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Q1, 2013 GDP Estimate2.5%. Q4, 2012 Below Expectations

  • Written by Syndicated Publisher No Comments Comments
    April 29, 2013

    The Advance Estimate for Q1 GDP came in at 2.5 percent, a substantial improvement from the 0.4 percent in Q4 2012 although a bit below mainstream forecasts. The latest WSJ survey of economists had a consensus of 3.1 percent.

    Here is an excerpt from the Bureau of Economic Analysis news release:

    Real gross domestic product — the output of goods and services produced by labor and property located in the United States — increased at an annual rate of 2.5 percent in the first quarter of 2013 (that is, from the fourth quarter to the first quarter), according to the “advance” estimate released by the Bureau of Economic Analysis. In the fourth quarter, real GDP increased 0.4 percent.

    The Bureau emphasized that the first-quarter advance estimate released today is based on source data that are incomplete or subject to further revision by the source agency…. The “second” estimate for the first quarter, based on more complete data, will be released on May 30, 2013.

    The increase in real GDP in the first quarter primarily reflected positive contributions from personal consumption expenditures (PCE), private inventory investment, exports, residential investment, and nonresidential fixed investment that were partly offset by negative contributions from federal government spending and state and local government spending. Imports, which are a subtraction in the calculation of GDP, increased….

    The acceleration in real GDP in the first quarter primarily reflected an upturn in private inventory investment, an acceleration in PCE, an upturn in exports, and a smaller decrease in federal government spending that were partly offset by an upturn in imports and a deceleration in nonresidential fixed investment.

    Motor vehicle output added 0.24 percentage point to the first-quarter change in real GDP after adding 0.18 percentage point to the fourth-quarter change. Final sales of computers subtracted 0.01 percentage point from the first-quarter change in real GDP after adding 0.10 percentage point to the fourth-quarter change. [Full Release]

    Here is a look at GDP since Q2 1947 together with the real (inflation-adjusted) S&P Composite. The start date is when the BEA began reporting GDP on a quarterly basis. Prior to 1947, GDP was reported annually. To be more precise, what the lower half of the chart shows is the percent change from the preceding period in Real (inflation-adjusted) Gross Domestic Product. I’ve also included recessions, which are determined by the National Bureau of Economic Research (NBER).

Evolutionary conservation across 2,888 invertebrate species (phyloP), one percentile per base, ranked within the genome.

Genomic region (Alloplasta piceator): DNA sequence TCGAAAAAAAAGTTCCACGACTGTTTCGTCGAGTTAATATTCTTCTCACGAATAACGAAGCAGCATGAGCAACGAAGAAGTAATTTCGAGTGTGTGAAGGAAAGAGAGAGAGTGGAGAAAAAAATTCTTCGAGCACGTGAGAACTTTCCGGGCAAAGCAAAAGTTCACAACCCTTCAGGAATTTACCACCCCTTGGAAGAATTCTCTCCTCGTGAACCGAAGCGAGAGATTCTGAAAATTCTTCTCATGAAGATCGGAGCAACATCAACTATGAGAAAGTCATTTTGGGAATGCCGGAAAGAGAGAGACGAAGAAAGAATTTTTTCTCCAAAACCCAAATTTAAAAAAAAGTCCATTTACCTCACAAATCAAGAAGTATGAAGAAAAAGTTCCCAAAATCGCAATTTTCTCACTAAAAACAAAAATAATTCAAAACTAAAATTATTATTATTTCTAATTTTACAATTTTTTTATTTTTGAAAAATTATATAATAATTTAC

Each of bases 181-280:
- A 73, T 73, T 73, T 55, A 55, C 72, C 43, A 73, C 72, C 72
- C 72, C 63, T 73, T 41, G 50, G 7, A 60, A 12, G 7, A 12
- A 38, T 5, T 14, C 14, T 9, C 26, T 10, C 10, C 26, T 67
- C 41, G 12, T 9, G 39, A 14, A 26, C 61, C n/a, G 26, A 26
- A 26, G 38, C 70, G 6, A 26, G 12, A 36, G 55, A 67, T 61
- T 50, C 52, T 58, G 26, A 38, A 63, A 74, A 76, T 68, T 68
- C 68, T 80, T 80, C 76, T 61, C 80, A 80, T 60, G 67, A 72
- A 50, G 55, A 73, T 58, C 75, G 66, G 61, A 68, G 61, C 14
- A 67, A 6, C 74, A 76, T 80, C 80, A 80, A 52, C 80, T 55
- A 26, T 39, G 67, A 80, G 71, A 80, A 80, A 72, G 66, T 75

Here is a close-up of GDP alone with a line to illustrate the 3.2 average (arithmetic mean) for the quarterly series since the 1947, with the latest GDP revisions, this number had been at 3.3 for 14 quarters, but slipped to 3.2 in Q2 of 2012 year. I’ve also plotted the 10-year moving average, currently at 1.7. The current GDP is now about midway between the two.

     

     

    Here is the same chart with a linear regression that illustrates the gradual decline in GDP over this timeframe.

     

     

    And for a bit of political trivia, here is a look at GDP by party in control of the White House and Congress.

     

     

    In summary, the Q1 GDP Advance Estimate of 2.5 percent is a welcome improvement over the 0.4 percent of previous quarter even though mainstream economists were looking for something closer to 3.0 percent.

    Images: Flickr (licence attribution)

    About The Author

    My original dshort.com website was launched in February 2005 using a domain name based on my real name, Doug Short. I’m a formerly retired first wave boomer with a Ph.D. in English from Duke. Now my website has been acquired byAdvisor Perspectives, where I have been appointed the Vice President of Research.

    My first career was a faculty position at North Carolina State University, where I achieved the rank of Full Professor in 1983. During the early ’80s I got hooked on academic uses of microcomputers for research and instruction. In 1983, I co-directed the Sixth International Conference on Computers and the Humanities. An IBM executive who attended the conference made me a job offer I couldn’t refuse.

    Thus began my new career as a Higher Education Consultant for IBM — an ambassador for Information Technology to major universities around the country. After 12 years with Big Blue, I grew tired of the constant travel and left for a series of IT management positions in the Research Triangle area of North Carolina. I concluded my IT career managing the group responsible for email and research databases at GlaxoSmithKline until my retirement in 2006.

    Contrary to what many visitors assume based on my last name, I’m not a bearish short seller. It’s true that some of my content has been a bit pessimistic in recent years. But I believe this is a result of economic realities and not a personal bias. For the record, my efforts to educate others about bear markets date from November 2007, as this Motley Fool article attests.
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